Why Not Vista

‘Tis the season for lists, and I might as well jump on the bandwagon. Microsoft® is in the midst of convincing everyone that they have to have the new version of Windows® (Vista®). The marketing machine is just starting to gear up, even though Vista isn’t yet shipping to home users, you can’t buy a computer with Vista preinstalled, and corporate customers would have to be out of their minds to do wide-scale deployments of it now.

We’re not going to consider switching to Vista before the summer of 2008 in my school district. Here’s why:

  • We don’t have to. There’s nothing in Vista that we have to have. Windows XP® is a stable, reliable operating system. We’re good at supporting it. Our users are good at using it. Vista doesn’t have any killer applications to make us want to go out and buy it.
  • Vista® logo from Microsoft® siteOur hardware can’t support it. Computers certified as “Vista Capable” have enough horsepower to run Vista. But to get the most out of the new operating system, you have to have a “Vista Premium Ready” computer. The stickler for us is the graphics card. We generally use the graphics adapters that come integrated on the motherboards. They’re cheap and they do everything we need to do. Or, they did.
  • Not Ready for 64 Bit. One of the big advantages to Vista is the new approach to security. By protecting the operating system’s kernel from changes made by applications, Microsoft can get a better handle on dealing with malware. Unfortunately, this would break many device drivers, along with most firewall, anti-virus, and system maintenance programs. So these security measures are only implemented on 64-bit versions of Vista, for which new drivers have to be written anyway. That leaves it up to the device manufacturers to release new drivers. I’d be surprised to see a 64-bit driver for this 12-year-old laser printer sitting next to my desk. We have a lot of old (but still serviceable) peripherals in our schools that aren’t going to work with a 64-bit operating system. It would also scare me to run a new system without decent anti-virus software, especially given…
  • The new TCP stack. Steve Gibson calls it “Vista’s Virgin Stack.” Rather than just reusing someone else’s stack like they did for Windows 2000, Microsoft decided to write their own from scratch. It’s an admirable goal, but the security problems may not have all been worked out.
  • SMB2. Microsoft uses the “Server Message Block (SMB)” standard for allowing Windows computers to access files and directories on servers. The standard is a combination of technologies developed at IBM, 3COM, and Microsoft, but Microsoft has added a number of extensions and enhancements. Other products, such as the open source Samba server, implement the same protocol to allow Windows computers to communicate with non-Microsoft servers. Vista uses a new variant of SMB, which is causing problems with Samba. Since we run Samba on more than 20 servers, this will have to be fixed before we can move to Vista.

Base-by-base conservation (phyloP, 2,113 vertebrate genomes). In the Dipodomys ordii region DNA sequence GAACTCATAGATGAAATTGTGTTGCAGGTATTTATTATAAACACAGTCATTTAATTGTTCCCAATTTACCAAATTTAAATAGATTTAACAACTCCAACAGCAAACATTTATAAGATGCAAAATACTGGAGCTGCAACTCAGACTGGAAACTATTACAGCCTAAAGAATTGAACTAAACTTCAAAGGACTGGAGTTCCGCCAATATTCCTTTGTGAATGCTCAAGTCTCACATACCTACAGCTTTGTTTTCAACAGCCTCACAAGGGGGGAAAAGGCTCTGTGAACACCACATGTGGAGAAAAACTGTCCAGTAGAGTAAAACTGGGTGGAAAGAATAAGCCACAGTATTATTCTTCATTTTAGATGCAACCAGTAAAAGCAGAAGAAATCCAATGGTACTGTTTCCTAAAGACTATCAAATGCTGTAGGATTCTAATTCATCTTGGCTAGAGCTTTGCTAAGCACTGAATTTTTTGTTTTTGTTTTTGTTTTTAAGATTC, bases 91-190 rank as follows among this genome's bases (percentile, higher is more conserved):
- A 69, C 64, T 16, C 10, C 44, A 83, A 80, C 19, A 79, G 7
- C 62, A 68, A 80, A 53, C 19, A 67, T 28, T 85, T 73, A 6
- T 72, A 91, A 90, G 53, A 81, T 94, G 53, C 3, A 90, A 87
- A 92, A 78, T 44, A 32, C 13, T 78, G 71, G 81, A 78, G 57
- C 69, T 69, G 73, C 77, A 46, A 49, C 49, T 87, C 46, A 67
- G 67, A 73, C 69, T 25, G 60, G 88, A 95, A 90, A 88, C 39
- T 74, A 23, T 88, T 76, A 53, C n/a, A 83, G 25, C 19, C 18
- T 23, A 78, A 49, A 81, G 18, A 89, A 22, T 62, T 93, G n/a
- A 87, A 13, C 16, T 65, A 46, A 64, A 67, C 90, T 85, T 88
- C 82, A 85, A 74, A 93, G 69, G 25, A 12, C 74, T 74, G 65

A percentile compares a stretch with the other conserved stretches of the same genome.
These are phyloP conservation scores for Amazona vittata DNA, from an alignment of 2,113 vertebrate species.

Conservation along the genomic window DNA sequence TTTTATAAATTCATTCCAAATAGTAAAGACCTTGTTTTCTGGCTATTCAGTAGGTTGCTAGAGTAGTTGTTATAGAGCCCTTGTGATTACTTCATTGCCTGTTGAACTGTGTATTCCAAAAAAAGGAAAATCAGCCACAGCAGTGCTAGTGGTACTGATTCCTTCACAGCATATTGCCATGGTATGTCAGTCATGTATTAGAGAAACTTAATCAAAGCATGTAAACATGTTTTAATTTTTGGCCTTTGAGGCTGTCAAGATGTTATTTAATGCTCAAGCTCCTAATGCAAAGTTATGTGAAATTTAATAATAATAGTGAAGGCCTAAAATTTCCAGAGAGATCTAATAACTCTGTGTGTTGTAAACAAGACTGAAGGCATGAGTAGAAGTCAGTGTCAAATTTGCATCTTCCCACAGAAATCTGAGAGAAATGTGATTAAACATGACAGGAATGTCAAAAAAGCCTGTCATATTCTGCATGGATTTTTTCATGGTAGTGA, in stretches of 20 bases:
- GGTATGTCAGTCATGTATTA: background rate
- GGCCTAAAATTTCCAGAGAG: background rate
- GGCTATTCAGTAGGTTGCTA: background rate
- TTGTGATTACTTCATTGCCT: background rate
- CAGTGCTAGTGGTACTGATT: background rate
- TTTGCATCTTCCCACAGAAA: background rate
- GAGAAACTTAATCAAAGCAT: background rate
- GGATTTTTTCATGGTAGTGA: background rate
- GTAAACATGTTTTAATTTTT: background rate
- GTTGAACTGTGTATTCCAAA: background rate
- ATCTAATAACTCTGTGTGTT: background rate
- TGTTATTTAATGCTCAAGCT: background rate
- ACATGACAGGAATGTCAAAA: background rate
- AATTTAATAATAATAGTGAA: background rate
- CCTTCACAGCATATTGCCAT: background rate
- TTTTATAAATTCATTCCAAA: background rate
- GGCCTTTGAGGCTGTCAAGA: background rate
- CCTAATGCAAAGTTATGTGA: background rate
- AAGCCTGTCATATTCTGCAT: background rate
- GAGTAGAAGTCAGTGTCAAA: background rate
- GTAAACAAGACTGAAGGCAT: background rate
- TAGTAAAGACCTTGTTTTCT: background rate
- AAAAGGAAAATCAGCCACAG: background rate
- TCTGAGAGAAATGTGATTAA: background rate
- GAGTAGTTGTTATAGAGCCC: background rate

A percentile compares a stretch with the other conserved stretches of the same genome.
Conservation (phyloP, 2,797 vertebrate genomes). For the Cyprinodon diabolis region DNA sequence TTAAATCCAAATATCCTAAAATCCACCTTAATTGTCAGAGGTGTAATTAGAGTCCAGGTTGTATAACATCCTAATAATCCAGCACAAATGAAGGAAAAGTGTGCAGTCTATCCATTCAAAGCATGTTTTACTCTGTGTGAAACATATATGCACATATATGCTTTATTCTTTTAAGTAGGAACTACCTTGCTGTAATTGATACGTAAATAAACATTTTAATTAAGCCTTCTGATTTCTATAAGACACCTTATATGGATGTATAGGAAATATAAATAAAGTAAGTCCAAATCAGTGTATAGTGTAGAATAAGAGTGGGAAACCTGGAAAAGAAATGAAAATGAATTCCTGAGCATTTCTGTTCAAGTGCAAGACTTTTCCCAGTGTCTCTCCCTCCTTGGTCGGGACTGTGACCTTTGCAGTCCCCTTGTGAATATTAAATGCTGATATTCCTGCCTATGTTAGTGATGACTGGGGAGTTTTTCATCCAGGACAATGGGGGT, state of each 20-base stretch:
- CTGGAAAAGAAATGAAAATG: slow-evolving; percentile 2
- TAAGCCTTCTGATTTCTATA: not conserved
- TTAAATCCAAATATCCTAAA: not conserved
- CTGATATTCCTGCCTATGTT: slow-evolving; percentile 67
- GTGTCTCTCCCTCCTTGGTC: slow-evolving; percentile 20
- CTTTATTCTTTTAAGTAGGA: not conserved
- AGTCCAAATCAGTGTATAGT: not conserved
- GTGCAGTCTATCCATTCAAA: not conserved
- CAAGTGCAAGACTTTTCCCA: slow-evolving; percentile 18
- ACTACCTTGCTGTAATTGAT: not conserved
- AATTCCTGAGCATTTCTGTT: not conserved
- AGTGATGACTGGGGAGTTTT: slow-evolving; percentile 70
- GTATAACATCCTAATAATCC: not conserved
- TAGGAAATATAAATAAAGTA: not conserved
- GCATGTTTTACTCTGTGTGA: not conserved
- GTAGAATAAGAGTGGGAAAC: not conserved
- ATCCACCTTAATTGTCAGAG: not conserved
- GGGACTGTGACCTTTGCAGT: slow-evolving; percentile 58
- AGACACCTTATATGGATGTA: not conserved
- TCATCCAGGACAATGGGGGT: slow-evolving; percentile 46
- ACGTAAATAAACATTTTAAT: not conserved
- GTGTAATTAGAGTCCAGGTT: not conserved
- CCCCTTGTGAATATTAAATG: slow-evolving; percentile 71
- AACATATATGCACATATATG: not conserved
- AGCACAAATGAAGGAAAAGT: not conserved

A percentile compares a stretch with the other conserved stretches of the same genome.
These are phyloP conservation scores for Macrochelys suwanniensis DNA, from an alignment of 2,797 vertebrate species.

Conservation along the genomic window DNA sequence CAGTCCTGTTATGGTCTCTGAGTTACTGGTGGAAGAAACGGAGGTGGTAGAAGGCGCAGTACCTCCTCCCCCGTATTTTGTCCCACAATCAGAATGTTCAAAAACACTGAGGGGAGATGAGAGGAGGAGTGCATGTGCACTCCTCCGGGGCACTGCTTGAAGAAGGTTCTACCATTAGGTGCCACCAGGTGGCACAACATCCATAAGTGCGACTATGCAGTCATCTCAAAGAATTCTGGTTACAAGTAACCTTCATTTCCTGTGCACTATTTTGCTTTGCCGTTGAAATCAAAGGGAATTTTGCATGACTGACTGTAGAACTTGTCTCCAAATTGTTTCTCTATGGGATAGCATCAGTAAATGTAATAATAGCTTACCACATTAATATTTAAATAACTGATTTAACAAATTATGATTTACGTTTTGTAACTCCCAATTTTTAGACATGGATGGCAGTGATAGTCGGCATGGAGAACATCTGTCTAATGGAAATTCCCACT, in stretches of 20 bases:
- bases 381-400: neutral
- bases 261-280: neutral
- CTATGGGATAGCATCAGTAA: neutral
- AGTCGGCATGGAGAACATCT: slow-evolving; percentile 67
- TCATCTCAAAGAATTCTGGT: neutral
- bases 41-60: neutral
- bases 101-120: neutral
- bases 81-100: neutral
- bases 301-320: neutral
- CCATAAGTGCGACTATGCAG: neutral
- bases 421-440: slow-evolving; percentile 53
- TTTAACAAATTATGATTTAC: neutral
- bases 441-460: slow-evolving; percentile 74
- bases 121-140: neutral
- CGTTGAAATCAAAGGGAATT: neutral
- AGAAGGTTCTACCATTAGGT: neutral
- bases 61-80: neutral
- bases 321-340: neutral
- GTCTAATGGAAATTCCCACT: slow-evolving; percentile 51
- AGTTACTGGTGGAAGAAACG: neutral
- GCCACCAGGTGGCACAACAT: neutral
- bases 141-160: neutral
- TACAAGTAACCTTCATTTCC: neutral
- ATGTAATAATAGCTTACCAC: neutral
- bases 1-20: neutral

• Volume Licensing. Currently, we have an open license for Windows XP. This means that, as an organization, we have a serial number for XP that does not require product activation. It’s up to us to make sure we’re not using more licenses than we have purchased, but it makes it easy for us to use programs like Ghost to deploy Windows. In many schools, it’s much easier to re-Ghost a computer than to troubleshoot software problems, especially when user data is centralized on servers. With Vista, open licenses do not exist. So every time we re-Ghost a computer, we have to re-register the license with Microsoft. After two installations, we have to purchase a new license, even though we’re still using the same computer. Alternatively, we could set up a license server, running Microsoft’s not-yet-released Longhorn server operating system, with the sole purpose of proving to Microsoft that we’re not breaking the law. Since it’s nearly impossible for us to buy a computer without Windows, this whole thing is a waste of time and money. And it’s made more annoying by the fact that we don’t use Microsoft servers, and shouldn’t be forced to.
  • No Doc Files in Wordpad. All right. This isn’t as big of a problem as the others. But other than this CNN article, I haven’t seen this mentioned elsewhere. In Windows XP, you can open Microsoft Word® documents using Wordpad. This allows people who don’t have Word to read Word documents. So if I send a Word file to someone, if they have Windows XP, they can open it. If they have Vista, they have to have Microsoft Word to open the file. The implication is clear: Microsoft wants everyone to have Office to read (not just create) Office documents. This reminds me of the cheap, unnecessary incompatibilities between Microsoft Office® documents and Microsoft Works® documents.

The bottom line? We’re going to stick with XP as long as we can. As soon as computers are available with Vista, we’ll buy them, but we’ll downgrade the OS to XP. In a couple years, we’ll have enough of a critical mass of Vista-licensed machines that we can consider upgrading them. Before that happens, we’ll need a compelling reason to switch. Hopefully, by then, most of these initial problems will be worked out.

What’s with all the ®s? Microsoft, Windows and the Windows logo are either registered trademarks or trademarks of Microsoft Corporation in the United States and/or other countries.